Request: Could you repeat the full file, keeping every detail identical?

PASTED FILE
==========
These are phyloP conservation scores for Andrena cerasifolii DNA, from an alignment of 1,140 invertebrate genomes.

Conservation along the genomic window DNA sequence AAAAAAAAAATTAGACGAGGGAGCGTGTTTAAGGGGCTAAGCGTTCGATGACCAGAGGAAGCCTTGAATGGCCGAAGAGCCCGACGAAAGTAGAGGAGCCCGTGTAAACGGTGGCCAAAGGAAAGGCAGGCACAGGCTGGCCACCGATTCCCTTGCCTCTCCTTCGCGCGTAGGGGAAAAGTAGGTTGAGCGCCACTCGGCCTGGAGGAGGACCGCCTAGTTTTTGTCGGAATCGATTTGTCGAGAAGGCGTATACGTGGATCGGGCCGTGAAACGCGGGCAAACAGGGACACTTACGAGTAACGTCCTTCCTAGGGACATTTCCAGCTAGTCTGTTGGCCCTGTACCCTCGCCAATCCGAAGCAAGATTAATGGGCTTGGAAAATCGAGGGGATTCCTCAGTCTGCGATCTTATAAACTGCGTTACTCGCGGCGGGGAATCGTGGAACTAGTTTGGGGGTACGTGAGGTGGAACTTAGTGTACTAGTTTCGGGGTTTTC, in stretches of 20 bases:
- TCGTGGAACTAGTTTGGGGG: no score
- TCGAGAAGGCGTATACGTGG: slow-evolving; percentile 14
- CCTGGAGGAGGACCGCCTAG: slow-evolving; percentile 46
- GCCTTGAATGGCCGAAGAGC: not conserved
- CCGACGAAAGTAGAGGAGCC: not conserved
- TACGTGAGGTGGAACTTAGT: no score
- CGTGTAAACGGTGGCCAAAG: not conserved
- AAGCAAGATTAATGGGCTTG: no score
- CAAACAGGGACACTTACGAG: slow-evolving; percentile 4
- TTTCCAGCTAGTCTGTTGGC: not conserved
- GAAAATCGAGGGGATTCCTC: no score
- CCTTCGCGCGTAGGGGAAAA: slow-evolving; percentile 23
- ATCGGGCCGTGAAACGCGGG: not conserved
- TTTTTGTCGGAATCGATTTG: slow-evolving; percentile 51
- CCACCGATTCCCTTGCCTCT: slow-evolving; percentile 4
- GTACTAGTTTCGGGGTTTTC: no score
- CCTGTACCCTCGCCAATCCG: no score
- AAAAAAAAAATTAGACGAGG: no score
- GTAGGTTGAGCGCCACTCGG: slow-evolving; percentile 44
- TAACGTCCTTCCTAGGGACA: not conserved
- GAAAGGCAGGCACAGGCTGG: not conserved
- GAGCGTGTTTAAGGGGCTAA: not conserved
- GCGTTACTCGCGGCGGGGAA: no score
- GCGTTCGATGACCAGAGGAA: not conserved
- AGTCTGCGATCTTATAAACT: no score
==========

These are phyloP conservation scores for Andrena cerasifolii DNA, from an alignment of 1,140 invertebrate genomes.

Conservation along the genomic window DNA sequence AAAAAAAAAATTAGACGAGGGAGCGTGTTTAAGGGGCTAAGCGTTCGATGACCAGAGGAAGCCTTGAATGGCCGAAGAGCCCGACGAAAGTAGAGGAGCCCGTGTAAACGGTGGCCAAAGGAAAGGCAGGCACAGGCTGGCCACCGATTCCCTTGCCTCTCCTTCGCGCGTAGGGGAAAAGTAGGTTGAGCGCCACTCGGCCTGGAGGAGGACCGCCTAGTTTTTGTCGGAATCGATTTGTCGAGAAGGCGTATACGTGGATCGGGCCGTGAAACGCGGGCAAACAGGGACACTTACGAGTAACGTCCTTCCTAGGGACATTTCCAGCTAGTCTGTTGGCCCTGTACCCTCGCCAATCCGAAGCAAGATTAATGGGCTTGGAAAATCGAGGGGATTCCTCAGTCTGCGATCTTATAAACTGCGTTACTCGCGGCGGGGAATCGTGGAACTAGTTTGGGGGTACGTGAGGTGGAACTTAGTGTACTAGTTTCGGGGTTTTC, in stretches of 20 bases:
- TCGTGGAACTAGTTTGGGGG: no score
- TCGAGAAGGCGTATACGTGG: slow-evolving; percentile 14
- CCTGGAGGAGGACCGCCTAG: slow-evolving; percentile 46
- GCCTTGAATGGCCGAAGAGC: not conserved
- CCGACGAAAGTAGAGGAGCC: not conserved
- TACGTGAGGTGGAACTTAGT: no score
- CGTGTAAACGGTGGCCAAAG: not conserved
- AAGCAAGATTAATGGGCTTG: no score
- CAAACAGGGACACTTACGAG: slow-evolving; percentile 4
- TTTCCAGCTAGTCTGTTGGC: not conserved
- GAAAATCGAGGGGATTCCTC: no score
- CCTTCGCGCGTAGGGGAAAA: slow-evolving; percentile 23
- ATCGGGCCGTGAAACGCGGG: not conserved
- TTTTTGTCGGAATCGATTTG: slow-evolving; percentile 51
- CCACCGATTCCCTTGCCTCT: slow-evolving; percentile 4
- GTACTAGTTTCGGGGTTTTC: no score
- CCTGTACCCTCGCCAATCCG: no score
- AAAAAAAAAATTAGACGAGG: no score
- GTAGGTTGAGCGCCACTCGG: slow-evolving; percentile 44
- TAACGTCCTTCCTAGGGACA: not conserved
- GAAAGGCAGGCACAGGCTGG: not conserved
- GAGCGTGTTTAAGGGGCTAA: not conserved
- GCGTTACTCGCGGCGGGGAA: no score
- GCGTTCGATGACCAGAGGAA: not conserved
- AGTCTGCGATCTTATAAACT: no score